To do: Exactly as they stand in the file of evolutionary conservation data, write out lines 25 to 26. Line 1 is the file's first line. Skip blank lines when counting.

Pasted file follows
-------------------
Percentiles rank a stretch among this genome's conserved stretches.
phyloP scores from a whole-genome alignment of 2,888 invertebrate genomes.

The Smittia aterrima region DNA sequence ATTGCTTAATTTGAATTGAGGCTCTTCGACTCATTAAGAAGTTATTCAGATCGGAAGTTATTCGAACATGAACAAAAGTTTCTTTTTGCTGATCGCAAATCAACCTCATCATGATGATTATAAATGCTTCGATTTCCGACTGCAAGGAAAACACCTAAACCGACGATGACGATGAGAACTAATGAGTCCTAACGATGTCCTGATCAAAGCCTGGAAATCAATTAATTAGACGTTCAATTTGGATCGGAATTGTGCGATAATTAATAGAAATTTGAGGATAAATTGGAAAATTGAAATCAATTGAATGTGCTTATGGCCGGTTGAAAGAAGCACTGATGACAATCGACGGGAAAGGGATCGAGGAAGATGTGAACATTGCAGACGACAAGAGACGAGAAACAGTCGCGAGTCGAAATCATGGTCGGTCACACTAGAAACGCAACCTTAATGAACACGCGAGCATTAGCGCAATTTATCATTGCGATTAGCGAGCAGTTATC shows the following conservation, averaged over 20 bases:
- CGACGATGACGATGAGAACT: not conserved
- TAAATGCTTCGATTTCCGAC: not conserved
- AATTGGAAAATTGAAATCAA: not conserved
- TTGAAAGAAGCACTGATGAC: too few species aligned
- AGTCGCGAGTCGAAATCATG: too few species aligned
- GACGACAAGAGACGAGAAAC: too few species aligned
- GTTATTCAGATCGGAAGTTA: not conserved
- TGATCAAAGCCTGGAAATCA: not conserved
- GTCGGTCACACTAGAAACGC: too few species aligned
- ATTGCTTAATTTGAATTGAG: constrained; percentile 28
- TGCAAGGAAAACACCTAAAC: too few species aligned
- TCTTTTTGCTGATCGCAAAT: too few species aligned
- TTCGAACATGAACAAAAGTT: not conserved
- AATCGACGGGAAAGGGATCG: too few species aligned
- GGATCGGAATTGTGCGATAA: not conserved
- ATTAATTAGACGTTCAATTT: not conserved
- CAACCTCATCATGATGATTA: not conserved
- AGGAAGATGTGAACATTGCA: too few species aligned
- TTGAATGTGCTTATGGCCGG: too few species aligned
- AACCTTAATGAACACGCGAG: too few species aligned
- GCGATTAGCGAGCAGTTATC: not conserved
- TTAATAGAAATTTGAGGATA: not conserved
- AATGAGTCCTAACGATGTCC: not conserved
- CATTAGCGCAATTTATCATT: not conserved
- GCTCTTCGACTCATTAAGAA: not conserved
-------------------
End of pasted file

- TTAATAGAAATTTGAGGATA: not conserved
- AATGAGTCCTAACGATGTCC: not conserved